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Monday, 21 November 2011
Page: 12870

Mr BYRNE (Holt) (10:21): On behalf of the Parliamentary Joint Committee on Intelligence and Security, I present the committee's report entitled Annual report of committee activities 2010-2011. Due to the federal election held in 2010 the committee was not constituted until late 2010. The committee first met on 25 November and since that meeting has formally met for a further six times on the following occasions: 10 February 2011, 3 March 2011, 24 March 2011, 25 March 2011, 16 June 2011 and 23 June 2011. During this period of time the committee's size was changed. Schedule 8 of the Telecommunications Interception and Intelligence Services Legislation Amendment Act 2011 amended subsection 28(2) of the Intelligence Services Act 2001 to read:

The Committee is to consist of 11 members, 5 of whom must be Senators and 6 of whom must be members of the House of Representatives.

In addition the quorum for the committee was changed from five to six members. It is important to note that members of this committee are appointed by resolution of the House or the Senate on the nomination of the Prime Minister or the Leader of the Government in the Senate. Prior to nomination, consultation must take place with the leaders of the recognised parties of each of the houses.

Since the last annual report of the committee's activities tabled in June 2011 the committee has not tabled any further reports. The following reports are expected to be tabled in late 2011 or early 2012, the first of which is the Review of administration and expenditure No. 9 2009-2010. On 25 March 2011 the committee held a private hearing at which ASIO, ASIS, DSD, DIGO, ONA and DIO appeared before the committee; and on 16 June 2011 the committee held a public hearing, its first since July 2006, and heard from representatives of the Refugee Council of Australia, RISE—which is the Refugees, Survivors and Ex-detainees—the Asylum Seeker Resource Centre and ASIO in relation to visa security assessments. The committee's review of the Review of the listing of AQAP and the re-listing of six terrorist organisations was tabled on 22 August 2011 and will be reported on in the committee's annual report of committee activities for 2011-12.

In the case of briefings, on 17 June the committee visited ASIO, ASIS and ONA. The committee received highly classified briefings on aspects of these agencies' performance. On 24 March the Inspector-General of Intelligence and Security, Dr Vivienne Thom, briefed the committee on the role of IGIS and on the IGIS submission to the committee's administration and expenditure review No. 9. On 23 June members of the committee met with Mr Robert Cornall in relation to the 2011 independent review of the intelligence community. This review will prepare findings and recommendations on the above issues and seek to provide a classified report to the government around midyear for its consideration in due course as well as the accompanying, unclassified version of that particular report.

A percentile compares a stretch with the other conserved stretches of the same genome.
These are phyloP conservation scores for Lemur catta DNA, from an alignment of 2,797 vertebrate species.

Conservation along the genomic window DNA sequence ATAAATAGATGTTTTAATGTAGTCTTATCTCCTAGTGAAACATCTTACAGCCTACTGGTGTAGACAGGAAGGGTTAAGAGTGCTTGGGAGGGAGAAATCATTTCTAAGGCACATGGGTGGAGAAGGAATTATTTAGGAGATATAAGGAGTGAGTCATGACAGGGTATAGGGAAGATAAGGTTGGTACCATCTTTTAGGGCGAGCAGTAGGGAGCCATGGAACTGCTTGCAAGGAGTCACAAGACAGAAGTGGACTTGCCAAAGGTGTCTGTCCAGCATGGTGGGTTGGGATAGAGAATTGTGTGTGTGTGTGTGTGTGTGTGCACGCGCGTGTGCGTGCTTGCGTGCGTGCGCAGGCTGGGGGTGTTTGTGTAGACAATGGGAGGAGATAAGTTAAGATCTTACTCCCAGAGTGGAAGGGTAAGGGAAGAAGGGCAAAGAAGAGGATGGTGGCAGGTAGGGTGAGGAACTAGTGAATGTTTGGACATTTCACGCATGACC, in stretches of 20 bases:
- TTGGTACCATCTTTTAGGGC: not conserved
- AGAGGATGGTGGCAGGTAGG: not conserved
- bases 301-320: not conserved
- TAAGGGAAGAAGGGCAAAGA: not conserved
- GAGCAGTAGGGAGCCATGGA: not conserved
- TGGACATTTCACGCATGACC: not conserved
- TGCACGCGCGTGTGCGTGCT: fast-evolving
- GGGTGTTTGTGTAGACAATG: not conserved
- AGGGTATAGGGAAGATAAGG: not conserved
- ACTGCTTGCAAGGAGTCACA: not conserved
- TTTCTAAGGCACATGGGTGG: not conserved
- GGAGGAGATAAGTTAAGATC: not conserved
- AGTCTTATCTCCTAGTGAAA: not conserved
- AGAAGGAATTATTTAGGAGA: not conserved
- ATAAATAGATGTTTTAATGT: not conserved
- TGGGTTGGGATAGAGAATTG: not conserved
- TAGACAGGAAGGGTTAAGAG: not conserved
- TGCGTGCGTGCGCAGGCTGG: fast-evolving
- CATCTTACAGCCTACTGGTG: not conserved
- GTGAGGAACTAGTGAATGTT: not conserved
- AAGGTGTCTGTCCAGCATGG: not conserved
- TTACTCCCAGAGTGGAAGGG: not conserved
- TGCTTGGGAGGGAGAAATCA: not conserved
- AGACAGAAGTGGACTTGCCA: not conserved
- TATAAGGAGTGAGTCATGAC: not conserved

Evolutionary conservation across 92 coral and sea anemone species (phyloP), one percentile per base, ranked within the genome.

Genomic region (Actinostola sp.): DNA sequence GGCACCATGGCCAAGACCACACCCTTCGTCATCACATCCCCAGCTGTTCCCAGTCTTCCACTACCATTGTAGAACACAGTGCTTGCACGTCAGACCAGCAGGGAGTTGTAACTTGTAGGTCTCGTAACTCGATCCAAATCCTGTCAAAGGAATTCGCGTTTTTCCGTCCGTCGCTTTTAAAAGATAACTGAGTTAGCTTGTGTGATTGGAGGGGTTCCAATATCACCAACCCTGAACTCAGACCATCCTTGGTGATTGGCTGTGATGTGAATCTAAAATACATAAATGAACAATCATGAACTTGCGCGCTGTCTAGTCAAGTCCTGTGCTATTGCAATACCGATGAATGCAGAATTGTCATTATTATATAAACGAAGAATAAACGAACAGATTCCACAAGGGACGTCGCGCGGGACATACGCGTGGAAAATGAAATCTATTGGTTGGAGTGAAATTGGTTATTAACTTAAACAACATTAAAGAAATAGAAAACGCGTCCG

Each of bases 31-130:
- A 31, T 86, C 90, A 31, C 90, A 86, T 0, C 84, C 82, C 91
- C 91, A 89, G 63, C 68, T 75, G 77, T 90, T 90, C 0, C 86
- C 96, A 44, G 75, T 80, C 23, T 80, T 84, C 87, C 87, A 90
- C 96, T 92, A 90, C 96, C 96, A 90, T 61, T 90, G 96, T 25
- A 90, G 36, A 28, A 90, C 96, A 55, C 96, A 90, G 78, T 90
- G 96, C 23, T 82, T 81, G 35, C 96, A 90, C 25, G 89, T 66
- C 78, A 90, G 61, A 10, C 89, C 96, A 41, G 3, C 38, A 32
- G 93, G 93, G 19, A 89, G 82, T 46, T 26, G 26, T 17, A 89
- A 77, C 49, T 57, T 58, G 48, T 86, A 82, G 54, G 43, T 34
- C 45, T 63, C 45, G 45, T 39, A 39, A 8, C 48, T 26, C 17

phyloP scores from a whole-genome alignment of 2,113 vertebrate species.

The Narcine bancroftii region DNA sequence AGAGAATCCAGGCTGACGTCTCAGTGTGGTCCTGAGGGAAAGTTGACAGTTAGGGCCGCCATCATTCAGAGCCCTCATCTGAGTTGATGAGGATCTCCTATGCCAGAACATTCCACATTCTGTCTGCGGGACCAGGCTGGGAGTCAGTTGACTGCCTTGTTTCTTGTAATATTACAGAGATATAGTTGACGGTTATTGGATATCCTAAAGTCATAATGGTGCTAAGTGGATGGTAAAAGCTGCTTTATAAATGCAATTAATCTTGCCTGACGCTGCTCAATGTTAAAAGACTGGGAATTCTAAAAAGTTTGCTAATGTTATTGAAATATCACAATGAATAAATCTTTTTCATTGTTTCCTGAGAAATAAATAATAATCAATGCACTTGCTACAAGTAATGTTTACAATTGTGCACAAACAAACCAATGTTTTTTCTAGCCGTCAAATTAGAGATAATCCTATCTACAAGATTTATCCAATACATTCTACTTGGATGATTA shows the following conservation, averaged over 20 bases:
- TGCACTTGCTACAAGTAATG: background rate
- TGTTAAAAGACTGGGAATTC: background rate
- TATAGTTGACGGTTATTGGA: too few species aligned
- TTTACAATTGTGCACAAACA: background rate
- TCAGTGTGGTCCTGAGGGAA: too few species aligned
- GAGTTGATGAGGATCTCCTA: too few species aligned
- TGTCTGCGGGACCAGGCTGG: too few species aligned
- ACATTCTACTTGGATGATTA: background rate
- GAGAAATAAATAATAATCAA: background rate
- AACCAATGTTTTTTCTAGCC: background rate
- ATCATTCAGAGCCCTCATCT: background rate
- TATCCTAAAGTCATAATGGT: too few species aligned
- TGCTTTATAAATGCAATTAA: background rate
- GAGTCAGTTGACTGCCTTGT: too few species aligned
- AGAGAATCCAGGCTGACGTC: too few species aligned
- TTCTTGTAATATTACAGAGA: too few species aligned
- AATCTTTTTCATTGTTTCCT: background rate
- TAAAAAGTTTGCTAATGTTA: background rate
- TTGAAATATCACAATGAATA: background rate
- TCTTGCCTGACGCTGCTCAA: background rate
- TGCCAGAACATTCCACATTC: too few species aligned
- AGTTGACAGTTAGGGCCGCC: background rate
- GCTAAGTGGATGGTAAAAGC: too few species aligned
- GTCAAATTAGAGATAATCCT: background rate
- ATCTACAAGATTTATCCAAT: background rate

Our committee is a statutory committee. Section 29 of the Intelligence Services Act outlines the oversight capacity of this committee. However, unlike other statutory or standing committees of parliament, there are specific limitations in this section with regard to the committee's capacity to inquire into operational matters and the intelligence gathering and assessment priorities of the relevant intelligence agencies. Again, the committee reiterates that due to this limitation balancing national security and parliamentary scrutiny remains a challenge for this committee. Despite these constraints, the committee is ever mindful of its critical role in ensuring that Australia's intelligence agencies remain accountable through continuous public scrutiny. Public confidence in this committee is critical and I would emphasise its critical role in providing parliamentary oversight of our intelligence services and, in important cases, anti-terrorist legislation. Reflecting on this on 22 May 1985 in response to Justice Hope's recommendations on the utility of parliamentary oversight, the then Prime Minister, Bob Hawke, stated:

Nevertheless, it believes a further improvement can be obtained by directly involving the Parliament—on both sides and in both Houses—in imposing the discipline of an external scrutiny of the intelligence and security agencies quite independent of the Executive. While the Government has been conscious also of the need to carefully protect intelligence and security information, it believes that appropriate arrangements can be made to ensure that a small but informed parliamentary committee would operate effectively in the public interest.

It is worth keeping that in mind.

In closing I would like to acknowledge and thank the staff of the committee—acting secretary, John Carter, secretary, Jerome Brown, inquiry secretary, Robert Little, senior research officer, Dr Cathryn Ollif, and administration officer, Dr Gillian Drew.

In accordance with standing order 39(f), the report was made a parliamentary paper.